MAXWELL:  Churches can lead fight against AIDS

12/2/1998 – Printed in the EDITORIAL section of the St Petersburg Times Newspaper

 

Tuesday was World AIDS Day. It was not a celebration _ at least not one of life. As it should have been, it was a mass memorial, especially in most of the nation’s black communities. Let us start with some of the oft-repeated estimates and statistics:

+ Although African-Americans represent only 12 percent of the United States population, they account for more than 40 percent of current AIDS cases.

+ Today, 300,000 to 500,000 blacks are infected with HIV, the virus that causes AIDS. Most are young. Many live in poor neighborhoods.

+ AIDS kills twice as many black males age 25 to 44 as does homicide. AIDS has become the leading cause of death for blacks under age 55, even before cancer and heart disease.

+ African-American women constitute two-thirds of all cases of women with HIV reported to the Centers for Disease Control and Prevention.

+ More black children are infected with HIV than children of all other races and ethnicities combined.

+ By 2000, an African-American woman will be nearly 20 times more likely to have AIDS than non-black American women.

Given this grim portrait, all segments of black society should have mobilized years ago to fight this killer. Slowing the spread of AIDS should be the next civil rights movement. Instead, even as AIDS decimates our ranks, blacks in general are in denial about the race-relevance of the disease or are turning their backs on its victims.

The result of such apathy is a self-destructive, institutionalized silence. In a recent article for the Civil Rights Journal, Bernice Powell Jackson, executive director of the United Church of Christ Commission for Racial Justice, wrote: “We need the silence to end in our fraternities and sororities and on our college campuses. We need the silence to end in our high schools and in our Sunday schools. We need the silence to end in Laundromats and beauty parlors. We need the silence to end in our homes.”

Of special concern, however, is the silence from the pulpit. Indeed, the black church has abnegated its responsibilities in dealing with AIDS. Why the focus on the church?

“The church is where the structure is in the African-American community,” Julia Walker, a spokeswoman for the New York-based Balm in Gilead, an AIDS information organization, told the Tampa Tribune in October. “A drug user may not set foot in a church, but his mother probably does.”

Walker and other AIDS workers, such as Mary Stephan of the AIDS Partnership in St. Petersburg, believe that black churches _ by disseminating information about services, lifestyle changes and treatment _ can become centers for prevention.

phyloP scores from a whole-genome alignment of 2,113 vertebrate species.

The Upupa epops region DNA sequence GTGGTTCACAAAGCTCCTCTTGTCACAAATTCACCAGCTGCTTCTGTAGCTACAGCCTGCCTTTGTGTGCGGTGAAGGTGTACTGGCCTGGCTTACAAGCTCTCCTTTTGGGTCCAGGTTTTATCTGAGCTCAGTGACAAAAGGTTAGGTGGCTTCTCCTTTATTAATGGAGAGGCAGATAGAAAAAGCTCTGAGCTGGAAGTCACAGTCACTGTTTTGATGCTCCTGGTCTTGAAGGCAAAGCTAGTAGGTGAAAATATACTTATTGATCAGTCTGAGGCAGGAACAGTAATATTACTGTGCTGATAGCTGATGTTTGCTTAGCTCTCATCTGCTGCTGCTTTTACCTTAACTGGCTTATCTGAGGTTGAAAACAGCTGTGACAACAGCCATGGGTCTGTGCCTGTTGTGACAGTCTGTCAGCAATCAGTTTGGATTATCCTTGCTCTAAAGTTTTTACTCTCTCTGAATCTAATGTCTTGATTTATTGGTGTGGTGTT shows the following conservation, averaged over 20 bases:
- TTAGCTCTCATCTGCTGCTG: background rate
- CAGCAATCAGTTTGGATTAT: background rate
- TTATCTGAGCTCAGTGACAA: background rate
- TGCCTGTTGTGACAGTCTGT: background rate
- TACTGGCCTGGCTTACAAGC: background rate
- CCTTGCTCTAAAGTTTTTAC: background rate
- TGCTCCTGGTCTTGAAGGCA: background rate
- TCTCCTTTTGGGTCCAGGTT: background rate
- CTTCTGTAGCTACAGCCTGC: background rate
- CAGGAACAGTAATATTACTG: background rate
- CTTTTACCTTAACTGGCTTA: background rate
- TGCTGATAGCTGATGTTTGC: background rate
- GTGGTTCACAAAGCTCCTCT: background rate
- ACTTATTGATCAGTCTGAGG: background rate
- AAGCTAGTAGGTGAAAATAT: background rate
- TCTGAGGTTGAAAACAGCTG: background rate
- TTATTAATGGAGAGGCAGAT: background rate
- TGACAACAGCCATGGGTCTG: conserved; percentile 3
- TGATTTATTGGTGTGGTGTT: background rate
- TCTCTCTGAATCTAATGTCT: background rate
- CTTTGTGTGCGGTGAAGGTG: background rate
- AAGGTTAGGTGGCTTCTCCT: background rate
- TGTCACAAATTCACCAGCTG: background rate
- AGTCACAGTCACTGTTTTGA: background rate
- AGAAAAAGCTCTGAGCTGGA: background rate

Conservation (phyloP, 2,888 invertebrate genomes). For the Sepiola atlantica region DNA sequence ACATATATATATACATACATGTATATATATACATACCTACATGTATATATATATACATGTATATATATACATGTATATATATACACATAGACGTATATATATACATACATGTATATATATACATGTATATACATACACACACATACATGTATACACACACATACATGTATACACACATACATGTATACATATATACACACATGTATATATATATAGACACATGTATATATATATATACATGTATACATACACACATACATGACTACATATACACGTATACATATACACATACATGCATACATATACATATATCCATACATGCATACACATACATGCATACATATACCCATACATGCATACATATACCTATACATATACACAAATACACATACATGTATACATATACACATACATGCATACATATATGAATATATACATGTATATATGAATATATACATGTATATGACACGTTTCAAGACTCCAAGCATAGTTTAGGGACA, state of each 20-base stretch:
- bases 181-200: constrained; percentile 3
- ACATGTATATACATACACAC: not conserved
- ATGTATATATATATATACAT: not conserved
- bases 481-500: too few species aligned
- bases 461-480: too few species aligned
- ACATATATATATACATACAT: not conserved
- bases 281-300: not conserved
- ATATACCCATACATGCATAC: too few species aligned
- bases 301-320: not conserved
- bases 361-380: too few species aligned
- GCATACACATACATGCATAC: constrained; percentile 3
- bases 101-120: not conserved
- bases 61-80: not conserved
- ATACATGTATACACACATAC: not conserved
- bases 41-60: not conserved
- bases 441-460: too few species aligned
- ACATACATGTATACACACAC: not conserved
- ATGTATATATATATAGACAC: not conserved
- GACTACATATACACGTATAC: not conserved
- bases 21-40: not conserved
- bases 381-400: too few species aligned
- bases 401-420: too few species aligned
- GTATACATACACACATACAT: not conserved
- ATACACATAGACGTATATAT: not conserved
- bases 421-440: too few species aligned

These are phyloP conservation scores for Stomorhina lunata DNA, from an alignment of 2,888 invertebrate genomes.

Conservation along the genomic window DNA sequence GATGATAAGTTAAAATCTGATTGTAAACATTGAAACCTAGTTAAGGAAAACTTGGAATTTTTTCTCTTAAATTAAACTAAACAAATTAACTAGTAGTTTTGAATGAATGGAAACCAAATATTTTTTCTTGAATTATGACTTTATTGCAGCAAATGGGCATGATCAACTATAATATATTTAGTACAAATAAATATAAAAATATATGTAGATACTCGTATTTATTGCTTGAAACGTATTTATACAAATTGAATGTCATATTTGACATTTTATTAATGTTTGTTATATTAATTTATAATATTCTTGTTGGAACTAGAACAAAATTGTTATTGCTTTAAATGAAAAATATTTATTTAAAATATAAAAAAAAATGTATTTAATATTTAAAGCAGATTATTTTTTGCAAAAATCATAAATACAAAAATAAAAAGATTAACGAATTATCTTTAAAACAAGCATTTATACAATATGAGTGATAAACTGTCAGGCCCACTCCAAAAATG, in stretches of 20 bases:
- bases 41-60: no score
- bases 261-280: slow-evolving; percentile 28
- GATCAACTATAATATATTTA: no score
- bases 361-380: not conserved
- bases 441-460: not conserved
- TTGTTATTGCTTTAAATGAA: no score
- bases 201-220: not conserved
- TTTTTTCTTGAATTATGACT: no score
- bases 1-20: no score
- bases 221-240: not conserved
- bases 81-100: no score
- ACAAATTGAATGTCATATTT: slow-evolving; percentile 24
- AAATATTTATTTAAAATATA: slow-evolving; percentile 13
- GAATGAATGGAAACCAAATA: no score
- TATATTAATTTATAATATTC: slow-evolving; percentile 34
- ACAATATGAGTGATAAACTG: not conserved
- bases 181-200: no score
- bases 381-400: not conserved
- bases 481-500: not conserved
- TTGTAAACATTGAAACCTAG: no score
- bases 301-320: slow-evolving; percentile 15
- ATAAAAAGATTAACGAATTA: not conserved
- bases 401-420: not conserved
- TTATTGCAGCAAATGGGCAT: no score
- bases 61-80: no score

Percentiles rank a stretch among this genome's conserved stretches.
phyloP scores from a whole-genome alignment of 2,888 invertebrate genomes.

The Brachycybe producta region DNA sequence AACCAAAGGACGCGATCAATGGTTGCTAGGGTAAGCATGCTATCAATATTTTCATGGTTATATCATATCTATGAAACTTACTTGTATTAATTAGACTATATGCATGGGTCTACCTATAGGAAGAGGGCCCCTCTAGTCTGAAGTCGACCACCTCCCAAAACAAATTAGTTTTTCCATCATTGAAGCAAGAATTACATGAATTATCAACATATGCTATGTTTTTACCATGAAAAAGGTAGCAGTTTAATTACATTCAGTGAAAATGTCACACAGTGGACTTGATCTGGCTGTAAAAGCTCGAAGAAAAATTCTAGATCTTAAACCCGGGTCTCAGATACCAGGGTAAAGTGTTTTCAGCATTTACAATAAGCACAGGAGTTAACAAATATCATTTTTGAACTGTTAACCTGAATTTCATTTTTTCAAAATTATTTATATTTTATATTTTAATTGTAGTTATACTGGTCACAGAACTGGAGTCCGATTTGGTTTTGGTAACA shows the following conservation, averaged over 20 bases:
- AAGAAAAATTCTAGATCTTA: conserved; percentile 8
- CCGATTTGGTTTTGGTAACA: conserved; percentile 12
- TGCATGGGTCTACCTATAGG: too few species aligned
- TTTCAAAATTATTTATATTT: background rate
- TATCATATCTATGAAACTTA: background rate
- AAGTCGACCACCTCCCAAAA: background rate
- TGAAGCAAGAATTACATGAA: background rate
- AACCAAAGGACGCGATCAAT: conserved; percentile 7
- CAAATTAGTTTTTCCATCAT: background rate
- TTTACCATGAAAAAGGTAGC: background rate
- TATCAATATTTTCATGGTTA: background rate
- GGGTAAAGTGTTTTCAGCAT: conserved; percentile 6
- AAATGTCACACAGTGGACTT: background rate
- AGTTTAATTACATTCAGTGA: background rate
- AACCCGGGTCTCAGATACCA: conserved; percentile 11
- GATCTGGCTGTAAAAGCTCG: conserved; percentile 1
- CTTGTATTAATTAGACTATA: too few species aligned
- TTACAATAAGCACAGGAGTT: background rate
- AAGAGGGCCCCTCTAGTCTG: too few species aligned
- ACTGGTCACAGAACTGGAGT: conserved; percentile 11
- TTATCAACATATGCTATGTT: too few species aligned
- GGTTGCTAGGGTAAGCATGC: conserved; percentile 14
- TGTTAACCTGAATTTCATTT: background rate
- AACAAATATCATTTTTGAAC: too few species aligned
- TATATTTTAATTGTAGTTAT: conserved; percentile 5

“The process can’t get rolling until preachers jump on board,” Walker told the Tribune. “Right now many people in these churches can’t have a conversation about AIDS because they’re so busy associating it with homosexuality.”

Other activists, such as Michael Howard of the Tampa AIDS Network, are equally disappointed with the black church. “A lot of churches have the “don’t ask, don’t tell’ attitude,” he said. “These pastors have a great responsibility. They have an obligation not only to the spiritual needs of their congregations, but to the physical needs, too.”

Stephan, whose son died of AIDS, wants black churches in the Tampa Bay area to become actively involved in AIDS prevention. She wants pastors to create environments where churchgoers can freely talk about AIDS. Pastors could, for example, preach about the disease compassionately rather than contemptuously.

Stephan wants churches to become AIDS education centers. After all, they have captive audiences. Churchgoers need to know that AIDS is a disease that can be prevented through education, understanding and caring.

“Pews are filled with people whose lives have been touched by AIDS, who sit silently fearing to share their pain because AIDS is “not spoken’ there,” an AIDS Partnership brochure states. “And others are absent from the pews because they feel they can no longer worship with people who ignore their hurt, or, worse, condemn those who are suffering.”

The urgency for the church involvement of the black church has never been greater, Stephan said. By 2005, according the Centers for Disease Control and Prevention, 60 percent of all AIDS cases in the U.S. will be among African-Americans. Many of those casualties will occur here in Tampa Bay. The black church, the most powerful institution in black culture, must come out of denial and lead the way toward prevention.